Why Transgender Inclusion Is Good for Business

Although Congress has yet to pass the Employment Non-Discrimination Act, a majority of big American companies are on the leading edge of transgender inclusion in the workplace.



The Tools for Success  

Naomi Ceder is living proof of how an inclusive workplace can pay dividends. An accomplished information technology professional, Ceder is also a trans woman who successfully transitioned on the job, beginning in late 2012. Her experience could be a textbook example of why growing numbers of companies choose to be supportive of their transgender employees. 

Zoro Tools, an industrial supply company located in a suburb of Chicago, hired Ceder — who, at the time, identified as a man and used a male name — to be its information technology director. Ceder quickly became respected throughout the organization as a valued, skilled, highly knowledgeable professional. 

But Zoro Tools executives had no idea that Ceder had long struggled with issues surrounding gender identity. After much deliberation and preparation, Ceder made the courageous decision to come out as Naomi and begin her transition. Still operating at work in male mode, Ceder came out to the organization’s vice president, who in conjunction with the organization’s president and HR director elected to be supportive of their employee living and working as a woman.

The supportive reaction from Zoro Tools served as just one real-life example of Diego Sanchez’s argument that "most employers wouldn't knowingly create a hostile work environment for the employees in whom they have invested time and training." Sanchez is the director of policy for PFLAG International, and he happens to be a trans man who was a former senior policy adviser to Congressman Barney Frank.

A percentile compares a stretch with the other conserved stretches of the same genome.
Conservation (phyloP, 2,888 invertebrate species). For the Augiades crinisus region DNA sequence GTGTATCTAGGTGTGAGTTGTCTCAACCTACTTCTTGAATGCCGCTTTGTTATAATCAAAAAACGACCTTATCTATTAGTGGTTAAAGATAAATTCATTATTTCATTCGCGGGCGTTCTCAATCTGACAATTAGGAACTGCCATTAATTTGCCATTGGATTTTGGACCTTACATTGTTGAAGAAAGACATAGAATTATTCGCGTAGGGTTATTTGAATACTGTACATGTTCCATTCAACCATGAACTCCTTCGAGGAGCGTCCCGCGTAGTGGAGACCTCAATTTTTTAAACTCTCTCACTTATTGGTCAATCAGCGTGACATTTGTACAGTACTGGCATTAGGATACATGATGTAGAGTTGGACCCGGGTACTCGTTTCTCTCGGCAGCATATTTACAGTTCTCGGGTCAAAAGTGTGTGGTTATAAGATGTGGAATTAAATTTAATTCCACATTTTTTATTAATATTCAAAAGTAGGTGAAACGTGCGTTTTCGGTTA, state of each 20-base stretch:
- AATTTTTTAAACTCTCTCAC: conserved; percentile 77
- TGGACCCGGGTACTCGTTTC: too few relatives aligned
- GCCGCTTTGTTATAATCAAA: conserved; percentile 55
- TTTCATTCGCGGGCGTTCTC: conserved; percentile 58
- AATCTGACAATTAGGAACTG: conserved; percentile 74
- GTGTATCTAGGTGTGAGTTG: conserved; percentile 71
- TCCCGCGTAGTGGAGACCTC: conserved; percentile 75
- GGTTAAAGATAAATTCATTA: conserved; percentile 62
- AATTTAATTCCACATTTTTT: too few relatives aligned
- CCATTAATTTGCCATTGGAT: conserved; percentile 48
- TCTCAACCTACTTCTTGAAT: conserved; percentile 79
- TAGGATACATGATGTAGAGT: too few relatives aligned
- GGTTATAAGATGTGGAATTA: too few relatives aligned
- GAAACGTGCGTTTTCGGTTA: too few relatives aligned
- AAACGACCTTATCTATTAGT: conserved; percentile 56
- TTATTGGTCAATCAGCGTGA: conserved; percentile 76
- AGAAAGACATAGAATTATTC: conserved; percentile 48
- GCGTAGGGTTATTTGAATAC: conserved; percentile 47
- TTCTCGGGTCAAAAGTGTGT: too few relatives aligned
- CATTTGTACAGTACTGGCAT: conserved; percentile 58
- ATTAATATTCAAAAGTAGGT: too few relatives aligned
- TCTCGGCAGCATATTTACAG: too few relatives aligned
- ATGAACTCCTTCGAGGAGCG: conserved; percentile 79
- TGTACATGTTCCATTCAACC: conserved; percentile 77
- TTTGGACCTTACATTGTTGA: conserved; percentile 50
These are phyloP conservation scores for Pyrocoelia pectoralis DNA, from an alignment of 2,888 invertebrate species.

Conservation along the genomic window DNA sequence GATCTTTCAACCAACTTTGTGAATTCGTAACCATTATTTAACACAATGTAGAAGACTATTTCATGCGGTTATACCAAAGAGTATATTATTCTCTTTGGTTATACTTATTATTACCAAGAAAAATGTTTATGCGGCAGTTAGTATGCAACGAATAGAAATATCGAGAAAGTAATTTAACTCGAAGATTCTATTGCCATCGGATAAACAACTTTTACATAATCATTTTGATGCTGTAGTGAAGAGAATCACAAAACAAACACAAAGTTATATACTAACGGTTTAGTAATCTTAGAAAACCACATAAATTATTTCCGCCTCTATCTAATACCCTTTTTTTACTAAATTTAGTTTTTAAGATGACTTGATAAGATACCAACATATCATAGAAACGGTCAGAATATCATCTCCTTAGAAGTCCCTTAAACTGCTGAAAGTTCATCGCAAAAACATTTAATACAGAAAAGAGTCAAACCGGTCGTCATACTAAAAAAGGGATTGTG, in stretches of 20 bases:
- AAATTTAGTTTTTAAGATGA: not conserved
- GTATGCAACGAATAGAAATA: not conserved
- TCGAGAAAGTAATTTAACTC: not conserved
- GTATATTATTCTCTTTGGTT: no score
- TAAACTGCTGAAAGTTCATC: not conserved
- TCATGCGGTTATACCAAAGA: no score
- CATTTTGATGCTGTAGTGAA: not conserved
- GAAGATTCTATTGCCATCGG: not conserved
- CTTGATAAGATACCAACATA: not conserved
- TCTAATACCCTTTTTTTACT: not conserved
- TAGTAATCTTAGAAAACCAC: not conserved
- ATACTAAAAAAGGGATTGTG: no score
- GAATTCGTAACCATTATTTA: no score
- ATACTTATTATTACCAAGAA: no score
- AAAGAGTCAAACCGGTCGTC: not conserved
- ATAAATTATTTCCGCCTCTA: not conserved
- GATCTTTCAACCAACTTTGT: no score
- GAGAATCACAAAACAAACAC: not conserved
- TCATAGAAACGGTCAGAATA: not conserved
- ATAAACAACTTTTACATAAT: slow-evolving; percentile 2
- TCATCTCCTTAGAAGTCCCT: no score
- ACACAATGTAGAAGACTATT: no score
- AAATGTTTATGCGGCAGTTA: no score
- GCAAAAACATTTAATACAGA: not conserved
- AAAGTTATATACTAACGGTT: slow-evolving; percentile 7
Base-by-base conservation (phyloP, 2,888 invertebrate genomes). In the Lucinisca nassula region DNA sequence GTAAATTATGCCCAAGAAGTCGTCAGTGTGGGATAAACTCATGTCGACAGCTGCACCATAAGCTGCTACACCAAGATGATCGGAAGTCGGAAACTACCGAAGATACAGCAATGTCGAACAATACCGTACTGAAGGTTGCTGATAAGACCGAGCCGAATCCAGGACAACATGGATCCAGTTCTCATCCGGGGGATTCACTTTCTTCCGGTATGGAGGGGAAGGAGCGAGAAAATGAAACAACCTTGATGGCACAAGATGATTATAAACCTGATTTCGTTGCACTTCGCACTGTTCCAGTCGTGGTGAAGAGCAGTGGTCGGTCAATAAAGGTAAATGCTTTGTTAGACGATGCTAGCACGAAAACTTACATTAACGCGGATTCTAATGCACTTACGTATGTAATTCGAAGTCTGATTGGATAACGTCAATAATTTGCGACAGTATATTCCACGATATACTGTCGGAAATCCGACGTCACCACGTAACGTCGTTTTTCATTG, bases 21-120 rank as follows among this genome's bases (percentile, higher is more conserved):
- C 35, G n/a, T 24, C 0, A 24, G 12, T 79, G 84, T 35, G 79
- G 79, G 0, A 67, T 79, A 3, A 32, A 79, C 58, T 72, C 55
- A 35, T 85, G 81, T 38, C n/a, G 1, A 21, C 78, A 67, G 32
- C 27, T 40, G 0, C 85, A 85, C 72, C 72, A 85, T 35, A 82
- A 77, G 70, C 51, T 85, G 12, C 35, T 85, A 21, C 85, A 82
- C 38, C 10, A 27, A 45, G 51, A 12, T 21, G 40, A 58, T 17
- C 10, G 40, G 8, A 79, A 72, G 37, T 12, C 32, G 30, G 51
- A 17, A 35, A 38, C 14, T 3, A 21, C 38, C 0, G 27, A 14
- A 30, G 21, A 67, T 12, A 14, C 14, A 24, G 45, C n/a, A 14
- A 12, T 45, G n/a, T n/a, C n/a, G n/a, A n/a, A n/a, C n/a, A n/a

Just as Sanchez predicted, Zoro Tools did not want to lose a valuable team member in Ceder. The company was also compelled to comply with Illinois state law, which specifically protects the rights of transgender workers. 

To make sure the process went smoothly — and legally — the company brought in an outside consultant to provide input on the transition plan and to present transgender awareness training sessions for managers and their teams. That consultant happened to be the author of this article, who can personally attest that Zoro’s strategy worked. After two days of training, the staff found itself fully introduced to the transgender phenomenon, the business case for transgender inclusion, and a special emphasis on Ceder’s situation. 

Because of this due diligence and attention to detail, Ceder’s transition on the job has gone extremely well. Her coworkers have been respectful and accepting, and Zoro Tools was able to retain the services of a valuable, talented, and experienced IT director. The expense of working with this outside consultant was less than the considerable costs of having to locate, recruit, and hire a new employee to fill the position in which Ceder was already excelling. 

What’s more, Ceder is now able to bring her authentic self to work every day, resulting in a happier, healthier, and more productive employee for Zoro Tools, as it’s been proven that authentic individuals are higher-performing employees. Being able to bring one’s authentic self to work every day can do things like that.


VANESSA SHERIDAN is a leading provider of professional transgender business services, including consulting and training, for major corporations. Sheridan is the author of the groundbreaking book The Complete Guide to Transgender in the Workplace and is an accomplished, in-demand speaker. Find out more about her at VanessaSheridan.com.

Tags: Transgender